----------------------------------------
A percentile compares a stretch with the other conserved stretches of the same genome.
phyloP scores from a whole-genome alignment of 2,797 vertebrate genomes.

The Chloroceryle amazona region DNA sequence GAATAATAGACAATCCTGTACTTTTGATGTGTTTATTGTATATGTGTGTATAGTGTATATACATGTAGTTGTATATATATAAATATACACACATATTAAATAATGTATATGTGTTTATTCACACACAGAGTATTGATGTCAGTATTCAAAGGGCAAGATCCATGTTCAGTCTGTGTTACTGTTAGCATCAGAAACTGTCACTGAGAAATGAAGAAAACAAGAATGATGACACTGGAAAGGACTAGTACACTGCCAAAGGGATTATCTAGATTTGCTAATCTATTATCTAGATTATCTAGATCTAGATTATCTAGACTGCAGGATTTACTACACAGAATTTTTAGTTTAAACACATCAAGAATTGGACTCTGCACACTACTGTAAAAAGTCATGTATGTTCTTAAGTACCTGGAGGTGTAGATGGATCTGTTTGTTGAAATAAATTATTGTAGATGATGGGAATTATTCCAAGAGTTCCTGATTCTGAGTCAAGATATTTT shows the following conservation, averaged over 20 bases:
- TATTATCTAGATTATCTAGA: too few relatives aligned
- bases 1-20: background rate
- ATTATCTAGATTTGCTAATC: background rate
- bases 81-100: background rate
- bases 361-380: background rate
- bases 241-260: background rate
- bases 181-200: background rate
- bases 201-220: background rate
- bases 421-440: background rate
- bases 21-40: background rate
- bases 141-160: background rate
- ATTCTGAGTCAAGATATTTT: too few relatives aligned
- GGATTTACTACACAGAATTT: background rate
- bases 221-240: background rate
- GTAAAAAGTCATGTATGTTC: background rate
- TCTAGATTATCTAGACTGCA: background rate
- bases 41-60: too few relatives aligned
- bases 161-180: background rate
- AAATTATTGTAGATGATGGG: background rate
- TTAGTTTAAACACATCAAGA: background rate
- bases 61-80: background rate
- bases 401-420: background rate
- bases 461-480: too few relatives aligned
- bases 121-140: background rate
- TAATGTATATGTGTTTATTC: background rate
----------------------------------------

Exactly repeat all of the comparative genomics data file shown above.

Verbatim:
A percentile compares a stretch with the other conserved stretches of the same genome.
phyloP scores from a whole-genome alignment of 2,797 vertebrate genomes.

The Chloroceryle amazona region DNA sequence GAATAATAGACAATCCTGTACTTTTGATGTGTTTATTGTATATGTGTGTATAGTGTATATACATGTAGTTGTATATATATAAATATACACACATATTAAATAATGTATATGTGTTTATTCACACACAGAGTATTGATGTCAGTATTCAAAGGGCAAGATCCATGTTCAGTCTGTGTTACTGTTAGCATCAGAAACTGTCACTGAGAAATGAAGAAAACAAGAATGATGACACTGGAAAGGACTAGTACACTGCCAAAGGGATTATCTAGATTTGCTAATCTATTATCTAGATTATCTAGATCTAGATTATCTAGACTGCAGGATTTACTACACAGAATTTTTAGTTTAAACACATCAAGAATTGGACTCTGCACACTACTGTAAAAAGTCATGTATGTTCTTAAGTACCTGGAGGTGTAGATGGATCTGTTTGTTGAAATAAATTATTGTAGATGATGGGAATTATTCCAAGAGTTCCTGATTCTGAGTCAAGATATTTT shows the following conservation, averaged over 20 bases:
- TATTATCTAGATTATCTAGA: too few relatives aligned
- bases 1-20: background rate
- ATTATCTAGATTTGCTAATC: background rate
- bases 81-100: background rate
- bases 361-380: background rate
- bases 241-260: background rate
- bases 181-200: background rate
- bases 201-220: background rate
- bases 421-440: background rate
- bases 21-40: background rate
- bases 141-160: background rate
- ATTCTGAGTCAAGATATTTT: too few relatives aligned
- GGATTTACTACACAGAATTT: background rate
- bases 221-240: background rate
- GTAAAAAGTCATGTATGTTC: background rate
- TCTAGATTATCTAGACTGCA: background rate
- bases 41-60: too few relatives aligned
- bases 161-180: background rate
- AAATTATTGTAGATGATGGG: background rate
- TTAGTTTAAACACATCAAGA: background rate
- bases 61-80: background rate
- bases 401-420: background rate
- bases 461-480: too few relatives aligned
- bases 121-140: background rate
- TAATGTATATGTGTTTATTC: background rate